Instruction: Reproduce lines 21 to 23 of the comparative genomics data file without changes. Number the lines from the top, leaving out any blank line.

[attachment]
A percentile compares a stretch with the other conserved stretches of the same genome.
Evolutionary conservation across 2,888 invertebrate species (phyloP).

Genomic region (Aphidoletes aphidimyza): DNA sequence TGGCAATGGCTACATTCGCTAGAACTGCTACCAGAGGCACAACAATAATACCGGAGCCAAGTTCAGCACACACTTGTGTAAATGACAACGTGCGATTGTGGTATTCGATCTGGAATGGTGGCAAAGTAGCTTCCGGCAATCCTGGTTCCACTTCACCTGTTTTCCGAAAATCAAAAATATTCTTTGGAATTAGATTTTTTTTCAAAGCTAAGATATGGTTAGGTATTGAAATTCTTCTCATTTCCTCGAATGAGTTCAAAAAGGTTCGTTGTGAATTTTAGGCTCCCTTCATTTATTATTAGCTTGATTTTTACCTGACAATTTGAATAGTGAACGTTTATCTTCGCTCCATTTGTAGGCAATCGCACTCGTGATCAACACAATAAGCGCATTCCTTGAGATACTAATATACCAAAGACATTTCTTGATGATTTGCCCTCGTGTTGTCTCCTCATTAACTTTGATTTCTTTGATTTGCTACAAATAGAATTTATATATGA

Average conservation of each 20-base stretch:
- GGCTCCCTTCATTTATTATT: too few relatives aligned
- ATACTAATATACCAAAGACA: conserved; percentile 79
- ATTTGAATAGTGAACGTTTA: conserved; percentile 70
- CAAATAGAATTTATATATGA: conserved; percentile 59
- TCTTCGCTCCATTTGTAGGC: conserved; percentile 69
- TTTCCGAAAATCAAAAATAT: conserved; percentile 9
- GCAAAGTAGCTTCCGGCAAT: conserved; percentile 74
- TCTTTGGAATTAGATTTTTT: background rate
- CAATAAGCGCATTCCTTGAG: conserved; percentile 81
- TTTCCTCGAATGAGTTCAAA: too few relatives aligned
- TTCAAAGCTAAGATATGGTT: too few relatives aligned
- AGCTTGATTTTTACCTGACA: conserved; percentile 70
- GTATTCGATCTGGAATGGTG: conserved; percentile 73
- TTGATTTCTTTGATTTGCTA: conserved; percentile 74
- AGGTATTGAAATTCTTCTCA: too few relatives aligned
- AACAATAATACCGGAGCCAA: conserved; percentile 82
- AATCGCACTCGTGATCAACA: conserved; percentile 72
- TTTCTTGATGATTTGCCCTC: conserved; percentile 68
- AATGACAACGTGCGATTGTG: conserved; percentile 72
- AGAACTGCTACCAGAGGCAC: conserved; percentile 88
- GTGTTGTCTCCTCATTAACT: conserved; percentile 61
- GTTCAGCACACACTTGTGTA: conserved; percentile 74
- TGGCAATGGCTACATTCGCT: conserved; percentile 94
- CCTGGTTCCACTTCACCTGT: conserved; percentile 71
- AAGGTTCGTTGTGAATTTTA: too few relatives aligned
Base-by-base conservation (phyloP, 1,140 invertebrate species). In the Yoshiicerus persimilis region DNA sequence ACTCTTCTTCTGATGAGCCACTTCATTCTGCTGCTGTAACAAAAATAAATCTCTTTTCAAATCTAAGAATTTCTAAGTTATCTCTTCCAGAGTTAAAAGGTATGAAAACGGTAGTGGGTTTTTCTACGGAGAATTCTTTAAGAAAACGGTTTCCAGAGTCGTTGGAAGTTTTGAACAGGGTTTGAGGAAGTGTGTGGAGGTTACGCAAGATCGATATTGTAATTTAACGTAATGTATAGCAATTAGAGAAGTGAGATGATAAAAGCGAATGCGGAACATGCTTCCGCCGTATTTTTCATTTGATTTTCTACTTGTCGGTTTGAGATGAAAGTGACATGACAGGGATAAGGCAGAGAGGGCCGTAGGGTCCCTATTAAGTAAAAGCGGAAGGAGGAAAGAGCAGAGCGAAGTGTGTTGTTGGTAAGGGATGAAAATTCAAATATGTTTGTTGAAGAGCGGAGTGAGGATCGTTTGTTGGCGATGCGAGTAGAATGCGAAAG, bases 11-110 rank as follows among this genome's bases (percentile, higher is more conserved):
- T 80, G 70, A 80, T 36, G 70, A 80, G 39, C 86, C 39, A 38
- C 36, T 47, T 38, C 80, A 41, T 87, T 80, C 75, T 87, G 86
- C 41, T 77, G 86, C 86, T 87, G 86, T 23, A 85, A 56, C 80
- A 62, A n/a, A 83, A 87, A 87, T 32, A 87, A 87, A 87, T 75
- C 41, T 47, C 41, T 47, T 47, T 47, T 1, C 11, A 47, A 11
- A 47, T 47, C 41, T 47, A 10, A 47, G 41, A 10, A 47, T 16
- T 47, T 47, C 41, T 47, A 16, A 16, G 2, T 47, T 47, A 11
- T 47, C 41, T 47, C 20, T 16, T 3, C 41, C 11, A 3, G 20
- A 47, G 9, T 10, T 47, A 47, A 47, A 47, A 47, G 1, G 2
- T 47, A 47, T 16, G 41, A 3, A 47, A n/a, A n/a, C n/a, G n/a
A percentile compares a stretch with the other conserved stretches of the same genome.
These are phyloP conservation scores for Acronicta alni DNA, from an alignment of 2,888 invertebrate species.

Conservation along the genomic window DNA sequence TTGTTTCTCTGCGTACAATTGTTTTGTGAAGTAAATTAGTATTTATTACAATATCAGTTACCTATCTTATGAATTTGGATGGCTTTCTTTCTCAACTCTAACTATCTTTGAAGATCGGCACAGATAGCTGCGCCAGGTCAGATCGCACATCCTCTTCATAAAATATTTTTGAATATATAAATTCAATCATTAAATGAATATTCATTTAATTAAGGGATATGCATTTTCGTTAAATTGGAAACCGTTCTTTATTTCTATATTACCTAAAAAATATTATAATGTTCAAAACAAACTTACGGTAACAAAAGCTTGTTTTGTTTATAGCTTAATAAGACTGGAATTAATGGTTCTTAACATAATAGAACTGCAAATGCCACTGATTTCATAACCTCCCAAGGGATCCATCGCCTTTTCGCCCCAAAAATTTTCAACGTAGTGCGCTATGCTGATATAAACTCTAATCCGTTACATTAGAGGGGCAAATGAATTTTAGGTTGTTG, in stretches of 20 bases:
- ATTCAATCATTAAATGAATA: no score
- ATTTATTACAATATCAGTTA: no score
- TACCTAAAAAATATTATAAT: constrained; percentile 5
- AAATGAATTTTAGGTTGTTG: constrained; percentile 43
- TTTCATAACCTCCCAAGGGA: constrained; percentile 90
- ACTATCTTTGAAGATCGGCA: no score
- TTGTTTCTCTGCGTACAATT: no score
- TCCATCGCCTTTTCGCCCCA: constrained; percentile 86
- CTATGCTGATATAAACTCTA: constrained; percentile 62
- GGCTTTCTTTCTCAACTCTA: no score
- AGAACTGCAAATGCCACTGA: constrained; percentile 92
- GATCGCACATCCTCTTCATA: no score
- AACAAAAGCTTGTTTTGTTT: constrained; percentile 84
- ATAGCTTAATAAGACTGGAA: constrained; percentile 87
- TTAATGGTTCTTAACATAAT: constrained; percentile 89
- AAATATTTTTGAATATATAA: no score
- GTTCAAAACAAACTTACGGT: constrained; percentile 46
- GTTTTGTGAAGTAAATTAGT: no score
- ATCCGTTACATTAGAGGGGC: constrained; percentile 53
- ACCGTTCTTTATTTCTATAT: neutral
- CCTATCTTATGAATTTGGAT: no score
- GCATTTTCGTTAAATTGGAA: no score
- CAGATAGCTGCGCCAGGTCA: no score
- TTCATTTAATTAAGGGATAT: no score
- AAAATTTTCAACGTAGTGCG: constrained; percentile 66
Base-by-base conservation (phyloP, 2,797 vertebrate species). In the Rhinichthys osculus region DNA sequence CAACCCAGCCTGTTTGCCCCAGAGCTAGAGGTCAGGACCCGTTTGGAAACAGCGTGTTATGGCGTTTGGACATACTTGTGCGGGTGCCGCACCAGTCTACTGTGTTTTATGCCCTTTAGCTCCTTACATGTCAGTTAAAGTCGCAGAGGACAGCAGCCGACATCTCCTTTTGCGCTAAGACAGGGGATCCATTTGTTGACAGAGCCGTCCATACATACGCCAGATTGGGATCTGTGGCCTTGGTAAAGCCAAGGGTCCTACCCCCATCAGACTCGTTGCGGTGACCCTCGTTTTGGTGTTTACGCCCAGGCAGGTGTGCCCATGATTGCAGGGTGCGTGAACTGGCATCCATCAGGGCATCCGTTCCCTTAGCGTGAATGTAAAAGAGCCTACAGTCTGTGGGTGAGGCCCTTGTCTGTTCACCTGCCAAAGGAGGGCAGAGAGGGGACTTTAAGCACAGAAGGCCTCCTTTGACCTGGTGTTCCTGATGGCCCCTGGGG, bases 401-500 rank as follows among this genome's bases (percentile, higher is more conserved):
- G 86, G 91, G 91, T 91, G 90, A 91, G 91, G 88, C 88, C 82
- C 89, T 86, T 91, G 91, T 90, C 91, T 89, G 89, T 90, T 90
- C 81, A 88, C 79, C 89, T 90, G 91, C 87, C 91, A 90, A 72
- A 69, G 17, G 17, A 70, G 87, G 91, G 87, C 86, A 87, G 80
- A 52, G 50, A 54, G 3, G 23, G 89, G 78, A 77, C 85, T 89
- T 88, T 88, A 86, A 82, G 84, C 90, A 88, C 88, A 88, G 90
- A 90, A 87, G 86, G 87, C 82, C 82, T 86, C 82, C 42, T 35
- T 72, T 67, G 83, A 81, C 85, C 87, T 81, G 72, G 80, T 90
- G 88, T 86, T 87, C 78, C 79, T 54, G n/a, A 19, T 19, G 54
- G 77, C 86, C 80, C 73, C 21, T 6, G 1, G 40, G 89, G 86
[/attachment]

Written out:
- AATCGCACTCGTGATCAACA: conserved; percentile 72
- TTTCTTGATGATTTGCCCTC: conserved; percentile 68
- AATGACAACGTGCGATTGTG: conserved; percentile 72